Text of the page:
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Boosting science and technology collaboration among Arab states

The call for Arab states to pool their efforts and expertise in STEM fields is one Mohamed Mrayati, senior advisor on science and technology for sustainable development at the United Nations Educational, Scientific and Cultural Organization (UNESCO) echoes. “Some research fields are regional by their nature – examples include water, environment, health, and space,” he argues.

Last month, 22 Arab states, accounting for more than 500 universities among them, signed off on a regional strategy for science, technology, and innovation (STI).

The STI aims to boost education and research in STEM fields by reforming and upgrading universities, improving science education, facilitating international and regional cooperation, boosting scientific research capacity, and increasing financial support for research and development.

In so doing, the STI aims to tackle a number of persistent challenges in Arabian higher education, including reversing a so-called “brain drain” from the region. Dr Sultan Abu-Orabi, secretary general of the Association of Arab Universities (AARU), frames the problem this way:

“The Arab world… faces a host of hurdles when it comes to higher education and scientific research including a lack of clear focus in research priorities and strategies, insufficient time and funding to meet research goals, low awareness of the importance and impact of good scientific research, inadequate networking opportunities and databases, limited international collaborative efforts and brain drain.”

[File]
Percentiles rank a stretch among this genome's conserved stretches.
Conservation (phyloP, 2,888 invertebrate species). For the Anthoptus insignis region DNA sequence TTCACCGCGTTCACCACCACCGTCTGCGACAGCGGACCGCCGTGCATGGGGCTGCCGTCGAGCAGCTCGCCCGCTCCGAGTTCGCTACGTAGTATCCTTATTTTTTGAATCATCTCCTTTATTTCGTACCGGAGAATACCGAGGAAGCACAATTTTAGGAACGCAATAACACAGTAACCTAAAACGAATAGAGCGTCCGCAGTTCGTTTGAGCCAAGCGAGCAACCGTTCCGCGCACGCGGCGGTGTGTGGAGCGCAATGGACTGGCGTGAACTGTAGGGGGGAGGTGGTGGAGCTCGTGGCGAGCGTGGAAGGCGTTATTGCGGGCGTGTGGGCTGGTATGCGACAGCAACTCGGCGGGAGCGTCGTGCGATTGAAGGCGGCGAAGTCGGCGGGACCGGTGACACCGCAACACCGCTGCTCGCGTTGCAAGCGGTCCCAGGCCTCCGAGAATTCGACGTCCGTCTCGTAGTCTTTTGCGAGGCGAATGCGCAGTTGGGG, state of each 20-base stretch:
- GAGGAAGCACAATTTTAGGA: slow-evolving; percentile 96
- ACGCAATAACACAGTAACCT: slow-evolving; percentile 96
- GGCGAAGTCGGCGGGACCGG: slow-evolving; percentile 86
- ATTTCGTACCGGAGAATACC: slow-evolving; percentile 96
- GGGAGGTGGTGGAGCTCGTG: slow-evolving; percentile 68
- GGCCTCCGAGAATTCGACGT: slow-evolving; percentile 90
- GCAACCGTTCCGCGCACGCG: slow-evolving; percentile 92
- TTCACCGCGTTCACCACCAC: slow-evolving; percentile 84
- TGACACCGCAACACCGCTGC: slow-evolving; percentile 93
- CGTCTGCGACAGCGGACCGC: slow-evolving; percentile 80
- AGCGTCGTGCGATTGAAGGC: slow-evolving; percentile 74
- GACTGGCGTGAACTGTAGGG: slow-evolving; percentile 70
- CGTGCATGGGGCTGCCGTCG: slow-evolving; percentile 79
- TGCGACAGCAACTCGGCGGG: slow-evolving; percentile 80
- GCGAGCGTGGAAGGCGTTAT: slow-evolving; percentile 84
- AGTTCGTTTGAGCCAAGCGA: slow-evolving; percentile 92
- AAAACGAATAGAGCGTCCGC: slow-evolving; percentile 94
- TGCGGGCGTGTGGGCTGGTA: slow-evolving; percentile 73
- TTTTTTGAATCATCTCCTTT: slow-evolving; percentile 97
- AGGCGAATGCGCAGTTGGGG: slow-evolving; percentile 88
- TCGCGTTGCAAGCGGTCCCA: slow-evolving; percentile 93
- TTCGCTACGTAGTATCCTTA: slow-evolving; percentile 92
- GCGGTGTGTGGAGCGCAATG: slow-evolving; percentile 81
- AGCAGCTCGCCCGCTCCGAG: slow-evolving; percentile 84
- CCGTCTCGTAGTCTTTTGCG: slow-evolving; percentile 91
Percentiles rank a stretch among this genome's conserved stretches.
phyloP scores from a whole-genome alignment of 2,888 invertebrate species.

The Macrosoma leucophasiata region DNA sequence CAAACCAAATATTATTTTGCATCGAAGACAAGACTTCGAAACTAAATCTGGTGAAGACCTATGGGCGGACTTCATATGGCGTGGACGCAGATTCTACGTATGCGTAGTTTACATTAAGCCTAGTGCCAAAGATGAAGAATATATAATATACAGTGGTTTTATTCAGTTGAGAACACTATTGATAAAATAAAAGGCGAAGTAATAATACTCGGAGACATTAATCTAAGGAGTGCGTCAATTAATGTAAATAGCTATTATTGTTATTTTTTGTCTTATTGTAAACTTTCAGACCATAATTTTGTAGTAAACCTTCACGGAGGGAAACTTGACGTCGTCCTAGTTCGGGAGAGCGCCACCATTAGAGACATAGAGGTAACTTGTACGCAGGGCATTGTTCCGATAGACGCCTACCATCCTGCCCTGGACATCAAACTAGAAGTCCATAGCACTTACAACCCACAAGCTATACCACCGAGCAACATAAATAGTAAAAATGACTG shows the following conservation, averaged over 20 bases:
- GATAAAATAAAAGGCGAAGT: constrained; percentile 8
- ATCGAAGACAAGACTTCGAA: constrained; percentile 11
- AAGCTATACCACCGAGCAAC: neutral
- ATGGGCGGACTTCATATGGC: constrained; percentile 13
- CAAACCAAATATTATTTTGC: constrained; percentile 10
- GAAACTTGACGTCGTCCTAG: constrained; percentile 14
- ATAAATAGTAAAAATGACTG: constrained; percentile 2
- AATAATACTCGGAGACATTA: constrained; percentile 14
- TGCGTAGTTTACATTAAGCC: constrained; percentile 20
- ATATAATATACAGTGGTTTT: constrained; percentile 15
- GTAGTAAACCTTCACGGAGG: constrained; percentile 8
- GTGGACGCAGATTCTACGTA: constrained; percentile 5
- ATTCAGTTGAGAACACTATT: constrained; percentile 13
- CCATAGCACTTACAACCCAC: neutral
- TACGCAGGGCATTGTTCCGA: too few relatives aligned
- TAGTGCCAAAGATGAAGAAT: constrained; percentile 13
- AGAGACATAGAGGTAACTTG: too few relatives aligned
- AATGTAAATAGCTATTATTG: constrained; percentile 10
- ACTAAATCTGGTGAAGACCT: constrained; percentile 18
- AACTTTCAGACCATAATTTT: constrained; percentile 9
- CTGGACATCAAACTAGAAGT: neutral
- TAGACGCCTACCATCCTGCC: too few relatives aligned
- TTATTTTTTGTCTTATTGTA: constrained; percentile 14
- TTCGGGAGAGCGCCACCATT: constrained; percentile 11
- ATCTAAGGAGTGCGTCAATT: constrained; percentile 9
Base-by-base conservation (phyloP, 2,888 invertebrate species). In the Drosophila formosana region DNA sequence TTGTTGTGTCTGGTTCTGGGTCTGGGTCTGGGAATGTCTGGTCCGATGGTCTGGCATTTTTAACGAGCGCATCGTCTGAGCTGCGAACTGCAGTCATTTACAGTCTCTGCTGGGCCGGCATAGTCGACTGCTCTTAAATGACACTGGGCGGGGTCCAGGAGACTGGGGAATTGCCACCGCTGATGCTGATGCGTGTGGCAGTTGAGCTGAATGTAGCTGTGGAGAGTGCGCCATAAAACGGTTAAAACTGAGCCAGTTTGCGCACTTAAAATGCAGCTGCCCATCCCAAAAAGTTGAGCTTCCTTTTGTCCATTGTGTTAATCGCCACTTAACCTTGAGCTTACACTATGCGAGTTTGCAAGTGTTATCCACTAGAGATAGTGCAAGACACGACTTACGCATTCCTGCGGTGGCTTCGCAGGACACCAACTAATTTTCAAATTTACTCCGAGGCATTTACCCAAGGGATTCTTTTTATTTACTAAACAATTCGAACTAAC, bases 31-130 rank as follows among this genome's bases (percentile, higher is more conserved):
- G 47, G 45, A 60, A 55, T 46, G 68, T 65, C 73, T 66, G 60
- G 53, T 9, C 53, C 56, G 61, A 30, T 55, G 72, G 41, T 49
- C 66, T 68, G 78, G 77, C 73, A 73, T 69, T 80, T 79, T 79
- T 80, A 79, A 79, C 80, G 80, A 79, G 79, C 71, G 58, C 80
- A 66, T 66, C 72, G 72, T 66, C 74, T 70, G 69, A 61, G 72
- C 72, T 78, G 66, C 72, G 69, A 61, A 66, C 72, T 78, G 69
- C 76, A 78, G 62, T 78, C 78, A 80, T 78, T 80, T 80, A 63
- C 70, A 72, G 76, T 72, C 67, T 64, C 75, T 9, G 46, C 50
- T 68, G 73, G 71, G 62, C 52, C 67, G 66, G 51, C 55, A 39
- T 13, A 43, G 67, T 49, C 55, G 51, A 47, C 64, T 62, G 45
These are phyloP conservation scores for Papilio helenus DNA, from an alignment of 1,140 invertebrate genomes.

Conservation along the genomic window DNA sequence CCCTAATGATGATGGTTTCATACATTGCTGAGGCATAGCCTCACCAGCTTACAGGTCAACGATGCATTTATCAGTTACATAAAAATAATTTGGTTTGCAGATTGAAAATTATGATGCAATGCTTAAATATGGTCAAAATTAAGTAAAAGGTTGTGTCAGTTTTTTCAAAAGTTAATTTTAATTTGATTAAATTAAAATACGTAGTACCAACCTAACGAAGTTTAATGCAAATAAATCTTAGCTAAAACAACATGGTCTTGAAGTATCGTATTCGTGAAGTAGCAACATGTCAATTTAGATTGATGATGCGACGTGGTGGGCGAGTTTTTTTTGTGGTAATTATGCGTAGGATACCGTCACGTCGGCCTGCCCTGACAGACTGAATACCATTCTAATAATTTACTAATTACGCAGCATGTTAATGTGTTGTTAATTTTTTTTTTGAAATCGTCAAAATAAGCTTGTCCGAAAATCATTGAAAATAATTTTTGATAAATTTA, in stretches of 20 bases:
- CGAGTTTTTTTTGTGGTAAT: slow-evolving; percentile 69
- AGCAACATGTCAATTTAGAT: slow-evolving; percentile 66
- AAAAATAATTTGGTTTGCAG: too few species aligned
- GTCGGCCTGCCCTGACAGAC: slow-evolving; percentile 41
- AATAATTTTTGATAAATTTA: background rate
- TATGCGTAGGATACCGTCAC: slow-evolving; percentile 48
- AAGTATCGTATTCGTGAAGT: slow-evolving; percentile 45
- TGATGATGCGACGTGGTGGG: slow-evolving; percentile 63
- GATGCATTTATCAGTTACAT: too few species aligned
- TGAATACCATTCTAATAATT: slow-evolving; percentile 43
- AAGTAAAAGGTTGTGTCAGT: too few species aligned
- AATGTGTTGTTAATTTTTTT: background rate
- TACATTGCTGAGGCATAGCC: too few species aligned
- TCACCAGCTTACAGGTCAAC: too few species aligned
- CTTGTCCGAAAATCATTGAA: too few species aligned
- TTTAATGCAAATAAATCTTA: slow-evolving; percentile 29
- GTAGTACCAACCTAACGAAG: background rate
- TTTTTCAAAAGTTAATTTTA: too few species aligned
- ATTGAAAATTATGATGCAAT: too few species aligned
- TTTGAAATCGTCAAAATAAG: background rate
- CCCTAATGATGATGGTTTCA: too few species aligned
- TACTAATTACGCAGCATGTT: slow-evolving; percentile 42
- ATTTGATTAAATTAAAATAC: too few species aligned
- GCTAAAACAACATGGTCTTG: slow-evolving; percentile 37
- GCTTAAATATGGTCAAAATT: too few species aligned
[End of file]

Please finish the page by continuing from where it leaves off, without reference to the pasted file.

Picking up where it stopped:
The strategy is a long-planned regional response to such issues and, more broadly, the need to better realise the potential of STEM fields for economic development. It was approved at the 14th Congress of Ministers of Higher Education and Scientific Research in the Arab World, held in Saudi Arabia in March 2014.

It encourages Arab States to boost financial assistance for research and development from the current 0.3% of GDP to 3%, with 30-40% of the funding increment coming from the private sector.

The strategy places the focus on “national and pan-Arab higher education and research initiatives in about 14 priority areas,” including agriculture, biotechnology, energy, environment, nanotechnology, space, and information technology. It will be supported by a new online platform for Arab science and technology featuring:

  • a database of technological centres and universities;
  • a portal for research;
  • a directory of scientists, educationists; technologists, and policy-makers;
  • science and technology indicators;
  • development and innovation activities and projects;
  • information on conferences, symposiums and workshops in the Arab region.

Tackling some long-standing issues

As we noted earlier, the STI is squarely aimed at a number of persistent challenges in higher education and research in the region. Chief among those is a concern that research in Arab institutions and research centres is not sufficiently serving the needs of either industry or society.